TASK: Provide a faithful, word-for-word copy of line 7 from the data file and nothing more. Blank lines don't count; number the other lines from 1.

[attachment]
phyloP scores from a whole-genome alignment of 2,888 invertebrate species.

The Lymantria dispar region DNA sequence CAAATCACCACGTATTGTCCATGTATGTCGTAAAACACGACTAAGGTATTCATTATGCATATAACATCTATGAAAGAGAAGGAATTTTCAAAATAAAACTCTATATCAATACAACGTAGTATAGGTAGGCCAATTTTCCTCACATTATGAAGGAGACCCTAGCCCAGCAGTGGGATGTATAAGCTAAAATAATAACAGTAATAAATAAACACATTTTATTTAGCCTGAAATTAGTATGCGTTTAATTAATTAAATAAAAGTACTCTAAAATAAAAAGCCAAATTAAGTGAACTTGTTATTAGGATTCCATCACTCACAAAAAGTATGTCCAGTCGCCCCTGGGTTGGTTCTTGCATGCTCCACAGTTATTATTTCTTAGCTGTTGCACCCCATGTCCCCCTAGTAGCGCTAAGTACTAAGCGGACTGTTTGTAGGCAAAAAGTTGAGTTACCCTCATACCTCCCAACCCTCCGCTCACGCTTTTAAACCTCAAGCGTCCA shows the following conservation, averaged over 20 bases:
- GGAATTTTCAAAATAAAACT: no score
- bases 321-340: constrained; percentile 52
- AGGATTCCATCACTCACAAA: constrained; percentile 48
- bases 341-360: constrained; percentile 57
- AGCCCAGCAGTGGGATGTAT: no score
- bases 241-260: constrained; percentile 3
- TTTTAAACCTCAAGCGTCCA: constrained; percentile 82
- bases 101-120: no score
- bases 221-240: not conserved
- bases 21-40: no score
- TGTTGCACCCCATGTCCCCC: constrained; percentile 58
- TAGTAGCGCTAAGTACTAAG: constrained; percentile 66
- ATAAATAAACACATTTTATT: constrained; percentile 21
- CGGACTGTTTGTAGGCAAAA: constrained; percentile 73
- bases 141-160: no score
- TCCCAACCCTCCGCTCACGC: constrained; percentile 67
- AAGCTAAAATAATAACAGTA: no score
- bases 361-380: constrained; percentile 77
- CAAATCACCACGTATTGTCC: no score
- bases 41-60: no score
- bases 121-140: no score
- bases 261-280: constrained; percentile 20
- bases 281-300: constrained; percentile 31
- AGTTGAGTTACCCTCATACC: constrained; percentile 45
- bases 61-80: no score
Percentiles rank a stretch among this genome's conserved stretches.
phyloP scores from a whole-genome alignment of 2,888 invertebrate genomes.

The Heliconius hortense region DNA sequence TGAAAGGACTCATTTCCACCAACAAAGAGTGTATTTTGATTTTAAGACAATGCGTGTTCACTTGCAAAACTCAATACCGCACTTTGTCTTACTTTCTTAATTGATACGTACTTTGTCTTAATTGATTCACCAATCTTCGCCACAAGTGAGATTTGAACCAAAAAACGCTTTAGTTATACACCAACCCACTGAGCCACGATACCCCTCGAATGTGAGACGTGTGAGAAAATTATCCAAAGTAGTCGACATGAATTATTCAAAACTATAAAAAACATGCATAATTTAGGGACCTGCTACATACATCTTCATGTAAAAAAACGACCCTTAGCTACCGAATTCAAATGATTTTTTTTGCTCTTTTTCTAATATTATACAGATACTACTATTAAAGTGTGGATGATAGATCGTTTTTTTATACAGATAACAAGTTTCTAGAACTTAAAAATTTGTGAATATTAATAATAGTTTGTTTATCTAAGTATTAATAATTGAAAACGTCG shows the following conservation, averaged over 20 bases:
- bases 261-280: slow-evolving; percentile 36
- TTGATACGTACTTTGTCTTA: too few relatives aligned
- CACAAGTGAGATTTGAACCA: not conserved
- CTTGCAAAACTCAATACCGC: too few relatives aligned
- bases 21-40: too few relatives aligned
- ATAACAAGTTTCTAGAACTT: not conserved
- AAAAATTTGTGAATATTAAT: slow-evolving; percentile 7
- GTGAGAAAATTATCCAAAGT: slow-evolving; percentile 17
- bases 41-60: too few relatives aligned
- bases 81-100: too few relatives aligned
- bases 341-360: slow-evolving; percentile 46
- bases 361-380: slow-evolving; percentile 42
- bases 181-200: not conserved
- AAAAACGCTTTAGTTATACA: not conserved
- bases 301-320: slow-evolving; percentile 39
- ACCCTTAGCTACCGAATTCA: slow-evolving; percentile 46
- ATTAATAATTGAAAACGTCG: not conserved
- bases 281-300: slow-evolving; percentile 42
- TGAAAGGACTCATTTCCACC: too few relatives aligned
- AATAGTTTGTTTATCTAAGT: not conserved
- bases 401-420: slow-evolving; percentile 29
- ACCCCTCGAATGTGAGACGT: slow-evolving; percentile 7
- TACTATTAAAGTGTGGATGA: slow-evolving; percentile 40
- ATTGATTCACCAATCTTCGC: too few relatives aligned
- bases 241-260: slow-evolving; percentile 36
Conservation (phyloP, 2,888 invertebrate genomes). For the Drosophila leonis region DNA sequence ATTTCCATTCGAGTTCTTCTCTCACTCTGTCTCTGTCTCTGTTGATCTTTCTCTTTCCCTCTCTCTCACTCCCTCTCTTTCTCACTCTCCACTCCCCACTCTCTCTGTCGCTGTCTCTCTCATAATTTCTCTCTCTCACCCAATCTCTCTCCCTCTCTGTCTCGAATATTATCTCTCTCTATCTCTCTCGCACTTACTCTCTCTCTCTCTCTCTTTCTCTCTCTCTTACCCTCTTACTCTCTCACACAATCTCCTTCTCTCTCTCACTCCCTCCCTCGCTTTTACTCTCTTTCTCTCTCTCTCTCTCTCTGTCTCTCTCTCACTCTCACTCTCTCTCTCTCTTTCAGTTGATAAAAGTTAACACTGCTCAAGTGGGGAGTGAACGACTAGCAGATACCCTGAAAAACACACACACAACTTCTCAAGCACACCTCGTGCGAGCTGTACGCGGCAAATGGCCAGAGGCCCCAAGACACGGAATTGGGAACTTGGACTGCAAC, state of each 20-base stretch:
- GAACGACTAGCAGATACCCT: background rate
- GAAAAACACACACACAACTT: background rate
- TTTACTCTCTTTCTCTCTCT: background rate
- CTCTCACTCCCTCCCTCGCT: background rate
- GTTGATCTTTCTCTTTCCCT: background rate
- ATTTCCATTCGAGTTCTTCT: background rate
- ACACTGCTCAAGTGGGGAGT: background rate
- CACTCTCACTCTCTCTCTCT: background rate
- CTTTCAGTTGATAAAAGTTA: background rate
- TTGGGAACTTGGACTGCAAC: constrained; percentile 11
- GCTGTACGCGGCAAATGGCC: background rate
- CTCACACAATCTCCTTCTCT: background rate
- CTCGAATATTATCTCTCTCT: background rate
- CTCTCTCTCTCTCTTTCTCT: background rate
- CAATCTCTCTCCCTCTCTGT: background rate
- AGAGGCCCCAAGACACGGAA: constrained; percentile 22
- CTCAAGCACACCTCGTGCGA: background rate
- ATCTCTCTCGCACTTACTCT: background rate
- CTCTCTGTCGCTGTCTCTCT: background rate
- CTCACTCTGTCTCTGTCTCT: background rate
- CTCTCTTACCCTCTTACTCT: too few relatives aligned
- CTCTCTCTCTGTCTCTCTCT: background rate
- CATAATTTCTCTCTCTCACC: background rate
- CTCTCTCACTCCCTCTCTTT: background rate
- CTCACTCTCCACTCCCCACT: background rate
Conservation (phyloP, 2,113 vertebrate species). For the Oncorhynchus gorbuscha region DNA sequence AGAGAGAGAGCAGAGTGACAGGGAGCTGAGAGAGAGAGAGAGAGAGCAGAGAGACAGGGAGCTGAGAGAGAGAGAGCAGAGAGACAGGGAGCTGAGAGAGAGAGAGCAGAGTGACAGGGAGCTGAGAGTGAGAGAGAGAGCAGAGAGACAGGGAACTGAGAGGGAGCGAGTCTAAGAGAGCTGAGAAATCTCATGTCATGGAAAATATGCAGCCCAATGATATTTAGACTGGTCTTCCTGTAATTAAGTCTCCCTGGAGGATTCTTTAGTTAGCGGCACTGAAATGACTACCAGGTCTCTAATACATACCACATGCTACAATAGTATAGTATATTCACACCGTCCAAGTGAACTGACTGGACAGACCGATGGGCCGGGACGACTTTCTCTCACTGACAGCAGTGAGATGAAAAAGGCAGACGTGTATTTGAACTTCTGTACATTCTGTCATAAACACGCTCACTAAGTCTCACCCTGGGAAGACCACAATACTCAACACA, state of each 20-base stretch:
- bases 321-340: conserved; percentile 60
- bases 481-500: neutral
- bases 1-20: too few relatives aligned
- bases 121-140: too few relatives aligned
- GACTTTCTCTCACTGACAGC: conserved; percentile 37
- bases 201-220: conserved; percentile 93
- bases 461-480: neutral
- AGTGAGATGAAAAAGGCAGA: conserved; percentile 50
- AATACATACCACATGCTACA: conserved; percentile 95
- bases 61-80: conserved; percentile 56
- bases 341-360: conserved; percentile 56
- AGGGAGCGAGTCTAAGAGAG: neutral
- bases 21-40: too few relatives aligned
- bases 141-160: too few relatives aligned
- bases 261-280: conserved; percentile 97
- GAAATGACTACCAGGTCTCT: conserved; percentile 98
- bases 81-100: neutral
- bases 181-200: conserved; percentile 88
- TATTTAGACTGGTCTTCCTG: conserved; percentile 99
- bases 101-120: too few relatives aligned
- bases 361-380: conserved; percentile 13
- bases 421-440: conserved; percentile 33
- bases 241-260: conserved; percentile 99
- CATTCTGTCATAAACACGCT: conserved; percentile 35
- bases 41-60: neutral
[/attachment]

- AGCCCAGCAGTGGGATGTAT: no score